brushstrokes performed as it were on the run, with a sparseness, swiftness
and immediacy that gestures forward to the likes of Van Gogh and Munch.

The Courtauld, under the tutelage of Goya expert Juliet Wilson-Bareau,
has assembled all the twenty two brush and ink drawings which make up
Album D, known as the ‘Witches and Old Women’ album, made between
1819 and 1823. Goya’s prints and drawings were collected in albums coded
alphabetically A to H and Album D comes from the late period, almost
three decades after he was rendered deaf by a serious illness. It was from
this date in 1792 that Goya’s work began to take on a more visibly tortured
aspect and the depictions of witches, outlandish creatures and grotesque
scenes culled from the darker recesses of the imagination pervaded his
work. These ‘visions’ peppered with sardonic humour and irony were concluded
by the intensely morbid ‘black paintings’ which famously adorned
Goya’s house and are now exhibited in the Prado together with the mysterious
and fantastical print series known as the Disparates or Proverbios,
1815-23. But where the latter used aquatint and etching to great effect, creating
tension and unease through the directly contrasting effects of shadow
and light, a technique perfected in the Disasters of War, in the Album D
drawings Goya favours a simple grey wash, the white of the page and gradations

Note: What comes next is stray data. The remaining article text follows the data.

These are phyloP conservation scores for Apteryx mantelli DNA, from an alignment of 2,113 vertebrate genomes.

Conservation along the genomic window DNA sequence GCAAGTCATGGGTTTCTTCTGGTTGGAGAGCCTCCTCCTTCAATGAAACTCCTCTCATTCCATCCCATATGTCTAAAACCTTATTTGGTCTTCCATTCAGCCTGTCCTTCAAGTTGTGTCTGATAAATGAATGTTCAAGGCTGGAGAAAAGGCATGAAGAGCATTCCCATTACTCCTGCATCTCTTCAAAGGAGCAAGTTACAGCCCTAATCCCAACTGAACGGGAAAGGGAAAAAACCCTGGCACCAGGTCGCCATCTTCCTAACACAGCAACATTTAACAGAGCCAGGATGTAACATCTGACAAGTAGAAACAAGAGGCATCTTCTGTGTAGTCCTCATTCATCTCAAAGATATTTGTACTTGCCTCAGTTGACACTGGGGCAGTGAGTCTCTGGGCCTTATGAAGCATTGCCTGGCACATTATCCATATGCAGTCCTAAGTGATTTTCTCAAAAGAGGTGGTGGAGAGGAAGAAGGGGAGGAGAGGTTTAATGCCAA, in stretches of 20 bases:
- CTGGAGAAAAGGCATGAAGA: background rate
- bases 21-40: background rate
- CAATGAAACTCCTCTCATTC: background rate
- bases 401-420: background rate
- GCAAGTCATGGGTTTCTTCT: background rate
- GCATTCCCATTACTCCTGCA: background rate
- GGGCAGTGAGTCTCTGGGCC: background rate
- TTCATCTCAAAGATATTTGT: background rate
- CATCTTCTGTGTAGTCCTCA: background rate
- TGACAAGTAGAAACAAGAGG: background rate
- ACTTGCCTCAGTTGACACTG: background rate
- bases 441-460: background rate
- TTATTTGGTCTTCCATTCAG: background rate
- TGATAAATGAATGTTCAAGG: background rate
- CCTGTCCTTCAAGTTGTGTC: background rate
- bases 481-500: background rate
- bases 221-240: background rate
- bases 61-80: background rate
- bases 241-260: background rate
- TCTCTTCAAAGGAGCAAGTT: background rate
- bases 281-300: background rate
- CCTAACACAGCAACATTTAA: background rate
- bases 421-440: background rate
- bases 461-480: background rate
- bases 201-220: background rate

of dark ink to articulate features and garments. True to form, each
drawing is accompanied by a caption in black chalk, often just a word or
two, less elaborate and accusing than those in the Disasters of War.

The exhibition includes works from other collections, namely the Inquisi
tion and Madrid albums, and the Caprichos, works that prefigure those of
Album D or resonate with its themes. Of course, ‘The sleep of reason produces
monsters’ from 1797 is here as necessary ringmaster for the ensuing
circus, and the witches take their cue in ‘Pretty Teacher!’ from the Caprichos,
where two naked witches are riding on a broomstick, the old hag in
front with her pupil behind. The grotesque and the erotic, the implausible
and the plausible intersect here as in so many of Goya’s mischievous images,
where contrast, originality and surprise are everything.

The theme of rising and falling, of figures defying gravity, is prevalent
in Album D. In ‘They descend quarrelling’, old women cartwheel down
through space, clutching at each other’s hair as if in the midst of a cat
fight. Yet the theme emerges earlier in the Caprichos, with ‘To rise and fall’
where a monstrous muscular satyr holds a slim well-dressed grinning man